“Over the last few years, we have seen the Treasury give with one hand and take with the other, such as through increases in National Insurance and pension contributions. Now we are seeing the Treasury take with both hands, as £600 million will disappear through the Education Services Grant. Schools are being pushed beyond breaking point. The Budget does nothing to change that. It is difficult to bring in a new funding system, but doubly so if the money put in the system is not enough in the first place.”
National Children’s Bureau: “It’s extremely disappointing that the chancellor’s vision for schools focused on the ‘academically gifted’, rather than on giving all children the chance to fulfil their potential. It’s wrong to assume children are simply born ‘gifted’. Many children start school at a disadvantage – living in poverty, in an unstable family environment, or even at risk of neglect or abuse. These children have little chance of being deemed ‘gifted’, and it’s the government’s responsibility to ensure these children are not forgotten.”
Vocational education: Introducing T levels
While the chancellor was attacked for ignoring school funding, there was some cautious welcome for his announcement of £500 million a year for plans to create 15 new vocational and technical pathways – to be known as T levels.
These are to start from 2019/20 and will replace the 13,000 or so vocational qualifications currently available.
The policy has been based on the findings of high-profile reviews of vocational education by Lord Sainsbury, Baroness Wolf and other experts. This work concluded that a clearer system of qualifications was needed, designed and recognised by employers with clear routes into work, more time in the classroom, and good quality work placements.
Chancellor Philip Hammond said: “We will increase by over 50 per cent the number of hours’ training for 16 to 19-year-old technical students, including a high-quality three month work placement for every student, so when they qualify, they are genuinely ‘work-ready’.
“Once this programme is fully rolled out, we will be investing an additional £500 million a year in our 16 to 19-year-olds. And to encourage and support the best of them to go on to advanced technical study, we will offer maintenance loans for those undertaking higher level technical qualifications at the new Institutes of Technology and National Colleges.”
Malcolm Trobe, interim general secretary of the Association of School and College Leaders, said he supported the plans. However, he added: “Currently, schools and colleges are having to reduce the number of GCSE, A level and vocational courses they provide because of funding pressures, and technical subjects are among those affected. In addition, technical education is not recognised pre-16 in the EBacc which the government wants 90 per cent of young people to take at GCSE.”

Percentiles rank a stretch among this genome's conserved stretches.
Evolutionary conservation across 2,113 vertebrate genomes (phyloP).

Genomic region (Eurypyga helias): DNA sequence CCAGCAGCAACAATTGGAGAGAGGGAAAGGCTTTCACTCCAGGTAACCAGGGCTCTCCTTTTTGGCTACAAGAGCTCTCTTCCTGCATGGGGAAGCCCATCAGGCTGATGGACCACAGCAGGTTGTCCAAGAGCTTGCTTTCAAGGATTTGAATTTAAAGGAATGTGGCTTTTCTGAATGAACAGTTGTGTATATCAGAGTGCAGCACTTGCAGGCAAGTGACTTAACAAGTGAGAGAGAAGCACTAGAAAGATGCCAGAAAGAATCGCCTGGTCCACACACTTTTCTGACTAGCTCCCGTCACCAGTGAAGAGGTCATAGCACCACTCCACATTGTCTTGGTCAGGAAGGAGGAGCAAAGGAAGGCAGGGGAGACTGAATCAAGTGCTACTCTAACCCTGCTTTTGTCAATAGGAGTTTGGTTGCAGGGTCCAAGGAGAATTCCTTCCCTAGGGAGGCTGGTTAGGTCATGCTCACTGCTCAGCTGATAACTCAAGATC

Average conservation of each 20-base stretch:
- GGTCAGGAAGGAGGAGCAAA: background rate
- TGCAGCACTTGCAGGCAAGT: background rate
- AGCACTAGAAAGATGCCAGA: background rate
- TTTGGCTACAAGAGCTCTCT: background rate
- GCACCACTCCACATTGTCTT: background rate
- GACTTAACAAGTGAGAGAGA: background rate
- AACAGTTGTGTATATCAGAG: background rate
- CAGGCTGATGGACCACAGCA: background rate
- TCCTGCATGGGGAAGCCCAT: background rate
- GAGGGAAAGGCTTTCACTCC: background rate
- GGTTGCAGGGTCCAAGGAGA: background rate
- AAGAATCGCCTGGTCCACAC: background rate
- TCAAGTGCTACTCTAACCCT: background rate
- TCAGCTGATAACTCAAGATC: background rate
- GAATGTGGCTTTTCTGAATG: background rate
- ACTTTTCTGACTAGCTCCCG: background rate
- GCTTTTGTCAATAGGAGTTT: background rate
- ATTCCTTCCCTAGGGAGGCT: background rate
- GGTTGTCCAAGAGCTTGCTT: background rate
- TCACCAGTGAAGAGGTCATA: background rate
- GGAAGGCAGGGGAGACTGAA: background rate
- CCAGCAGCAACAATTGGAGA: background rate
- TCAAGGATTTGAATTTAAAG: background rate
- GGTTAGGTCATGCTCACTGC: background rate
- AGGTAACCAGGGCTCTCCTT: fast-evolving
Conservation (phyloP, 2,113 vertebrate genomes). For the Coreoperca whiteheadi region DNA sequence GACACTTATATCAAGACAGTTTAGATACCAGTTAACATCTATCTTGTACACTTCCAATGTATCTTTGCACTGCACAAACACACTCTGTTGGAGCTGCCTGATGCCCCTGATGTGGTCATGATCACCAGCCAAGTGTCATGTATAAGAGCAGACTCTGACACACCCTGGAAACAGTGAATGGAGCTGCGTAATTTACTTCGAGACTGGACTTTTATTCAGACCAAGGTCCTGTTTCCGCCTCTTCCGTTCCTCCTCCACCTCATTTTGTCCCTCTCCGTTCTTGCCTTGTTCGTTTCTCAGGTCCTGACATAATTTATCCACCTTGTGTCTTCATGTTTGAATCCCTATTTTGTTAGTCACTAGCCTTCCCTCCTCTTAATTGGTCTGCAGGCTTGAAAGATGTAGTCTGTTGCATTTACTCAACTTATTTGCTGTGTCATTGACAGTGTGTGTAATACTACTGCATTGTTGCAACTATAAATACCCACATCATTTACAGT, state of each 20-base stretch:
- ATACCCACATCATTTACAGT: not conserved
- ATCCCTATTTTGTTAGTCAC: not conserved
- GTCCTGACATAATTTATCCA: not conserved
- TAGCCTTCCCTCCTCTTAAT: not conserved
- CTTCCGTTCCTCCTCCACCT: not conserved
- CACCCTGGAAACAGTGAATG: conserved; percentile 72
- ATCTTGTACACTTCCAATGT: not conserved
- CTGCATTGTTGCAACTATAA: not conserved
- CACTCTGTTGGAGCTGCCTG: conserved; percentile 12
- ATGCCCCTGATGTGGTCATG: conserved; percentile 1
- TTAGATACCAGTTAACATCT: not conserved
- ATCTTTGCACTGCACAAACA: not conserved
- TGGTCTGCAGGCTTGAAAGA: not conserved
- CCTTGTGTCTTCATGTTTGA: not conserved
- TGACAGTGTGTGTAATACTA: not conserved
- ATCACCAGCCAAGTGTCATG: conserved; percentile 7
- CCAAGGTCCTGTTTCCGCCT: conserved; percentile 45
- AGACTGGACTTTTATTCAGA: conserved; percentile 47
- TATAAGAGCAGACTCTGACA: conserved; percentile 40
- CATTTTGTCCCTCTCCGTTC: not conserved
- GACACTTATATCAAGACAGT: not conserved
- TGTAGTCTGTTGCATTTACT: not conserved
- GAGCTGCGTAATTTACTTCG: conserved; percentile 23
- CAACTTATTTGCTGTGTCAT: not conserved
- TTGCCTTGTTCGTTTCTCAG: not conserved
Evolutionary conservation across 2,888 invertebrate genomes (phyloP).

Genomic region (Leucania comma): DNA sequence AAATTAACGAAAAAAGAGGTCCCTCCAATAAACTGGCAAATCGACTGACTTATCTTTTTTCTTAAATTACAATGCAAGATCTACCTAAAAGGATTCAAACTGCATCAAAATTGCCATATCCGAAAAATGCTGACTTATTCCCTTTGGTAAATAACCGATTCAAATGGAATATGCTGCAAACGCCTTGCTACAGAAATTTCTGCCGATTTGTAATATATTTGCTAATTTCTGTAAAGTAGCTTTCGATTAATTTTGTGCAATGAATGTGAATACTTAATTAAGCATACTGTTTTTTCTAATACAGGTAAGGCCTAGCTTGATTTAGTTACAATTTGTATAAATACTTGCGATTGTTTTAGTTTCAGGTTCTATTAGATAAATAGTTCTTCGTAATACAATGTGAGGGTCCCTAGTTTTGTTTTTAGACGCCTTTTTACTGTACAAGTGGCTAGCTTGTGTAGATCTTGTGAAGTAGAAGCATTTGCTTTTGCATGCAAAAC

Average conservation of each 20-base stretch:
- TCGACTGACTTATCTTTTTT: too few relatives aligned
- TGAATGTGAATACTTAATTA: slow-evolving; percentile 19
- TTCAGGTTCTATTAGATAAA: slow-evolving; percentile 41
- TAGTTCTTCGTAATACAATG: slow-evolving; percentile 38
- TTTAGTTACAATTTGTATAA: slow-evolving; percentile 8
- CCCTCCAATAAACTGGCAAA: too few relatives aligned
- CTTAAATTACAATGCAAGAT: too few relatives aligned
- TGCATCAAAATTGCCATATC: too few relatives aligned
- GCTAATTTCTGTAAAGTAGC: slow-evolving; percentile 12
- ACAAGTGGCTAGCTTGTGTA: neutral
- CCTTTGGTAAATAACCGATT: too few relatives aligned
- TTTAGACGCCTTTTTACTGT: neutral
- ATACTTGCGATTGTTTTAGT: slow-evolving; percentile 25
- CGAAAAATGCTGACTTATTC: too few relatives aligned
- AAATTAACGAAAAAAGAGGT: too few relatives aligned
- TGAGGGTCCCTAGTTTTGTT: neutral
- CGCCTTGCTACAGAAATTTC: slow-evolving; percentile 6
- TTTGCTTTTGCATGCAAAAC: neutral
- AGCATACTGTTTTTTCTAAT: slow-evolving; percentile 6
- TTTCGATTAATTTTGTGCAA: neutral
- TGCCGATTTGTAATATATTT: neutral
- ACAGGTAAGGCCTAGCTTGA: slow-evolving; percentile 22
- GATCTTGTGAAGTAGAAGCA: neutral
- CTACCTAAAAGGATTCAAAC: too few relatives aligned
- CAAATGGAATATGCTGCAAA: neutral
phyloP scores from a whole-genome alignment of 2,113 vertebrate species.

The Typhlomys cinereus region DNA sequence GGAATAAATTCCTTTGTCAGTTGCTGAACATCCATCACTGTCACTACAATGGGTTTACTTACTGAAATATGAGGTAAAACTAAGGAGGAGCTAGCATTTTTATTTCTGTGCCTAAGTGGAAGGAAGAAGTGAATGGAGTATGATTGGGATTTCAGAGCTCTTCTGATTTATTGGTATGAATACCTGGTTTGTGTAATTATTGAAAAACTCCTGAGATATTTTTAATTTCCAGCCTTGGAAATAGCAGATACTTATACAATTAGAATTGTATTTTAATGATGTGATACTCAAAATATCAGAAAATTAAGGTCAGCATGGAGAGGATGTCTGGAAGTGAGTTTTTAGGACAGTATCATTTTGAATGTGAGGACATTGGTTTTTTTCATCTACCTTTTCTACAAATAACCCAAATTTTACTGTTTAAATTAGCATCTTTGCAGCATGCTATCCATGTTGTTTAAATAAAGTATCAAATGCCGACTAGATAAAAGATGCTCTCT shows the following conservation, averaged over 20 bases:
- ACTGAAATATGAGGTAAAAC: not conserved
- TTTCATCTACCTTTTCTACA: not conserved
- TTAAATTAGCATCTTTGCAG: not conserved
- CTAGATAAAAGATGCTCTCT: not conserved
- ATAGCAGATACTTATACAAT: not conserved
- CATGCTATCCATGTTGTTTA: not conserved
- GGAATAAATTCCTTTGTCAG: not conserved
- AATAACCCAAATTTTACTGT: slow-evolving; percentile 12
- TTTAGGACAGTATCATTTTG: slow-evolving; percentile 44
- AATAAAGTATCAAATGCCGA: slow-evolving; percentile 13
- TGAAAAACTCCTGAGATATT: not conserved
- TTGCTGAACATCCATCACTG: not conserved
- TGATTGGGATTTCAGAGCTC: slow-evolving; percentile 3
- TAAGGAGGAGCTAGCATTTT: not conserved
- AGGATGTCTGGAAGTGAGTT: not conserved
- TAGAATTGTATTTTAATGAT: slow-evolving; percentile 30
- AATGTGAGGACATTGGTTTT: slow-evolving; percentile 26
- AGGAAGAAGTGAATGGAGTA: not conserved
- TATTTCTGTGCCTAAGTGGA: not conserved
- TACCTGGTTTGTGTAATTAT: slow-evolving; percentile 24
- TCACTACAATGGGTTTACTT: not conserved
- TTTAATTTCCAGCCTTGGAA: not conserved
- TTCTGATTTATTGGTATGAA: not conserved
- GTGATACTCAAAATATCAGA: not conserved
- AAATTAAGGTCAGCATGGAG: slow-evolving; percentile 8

School funding: A bleak picture
In December, the National Audit Office warned that schools face having to find £3 billion in savings in this Parliament because of a range of rising cost pressures, including inflation and increased pension and National Insurance contributions.
The DfE insists it has protected the schools budget (which is due to rise from £39.6 billion in 2015/16 to £42.6 billion in 2019/20). However, the NAO says that the budget does not provide for funding per-pupil to increase with inflation.
With the number of pupils set to rise by 458,000 in the same period, the NAO warned that funding per-pupil will, on average, rise only from £5,447 in 2015/16 to £5,519 in 2019/20 – “a real-terms reduction once inflation is taken into account”. It means schools face real-terms per-pupil funding cuts of eight per cent in this period.
Further analysis by the union-led School Cuts website, which models the effect of these real-terms funding cuts and also the proposed new National Funding Formula on schools, claims that 98 per cent of schools in England face losing money by 2020 – with the average secondary to lose £477 a year per-pupil by 2020.
Furthermore, in February the NAO also warned that with 60 per cent of England’s schools having been built before 1976, we now need £6.7 billion to return all schools to “satisfactory or better condition”. The DfE’s Priority Schools Building Programme is replacing 214 schools entirely and then replacing or refurbishing blacks in 277 schools at a cost of £4.3 billion, although the PSBP is set to cost £286 million more than expected, the NAO said (School places: some progress made, but the challenge continues, SecEd, March 2017: http://bit.ly/2neDOWU).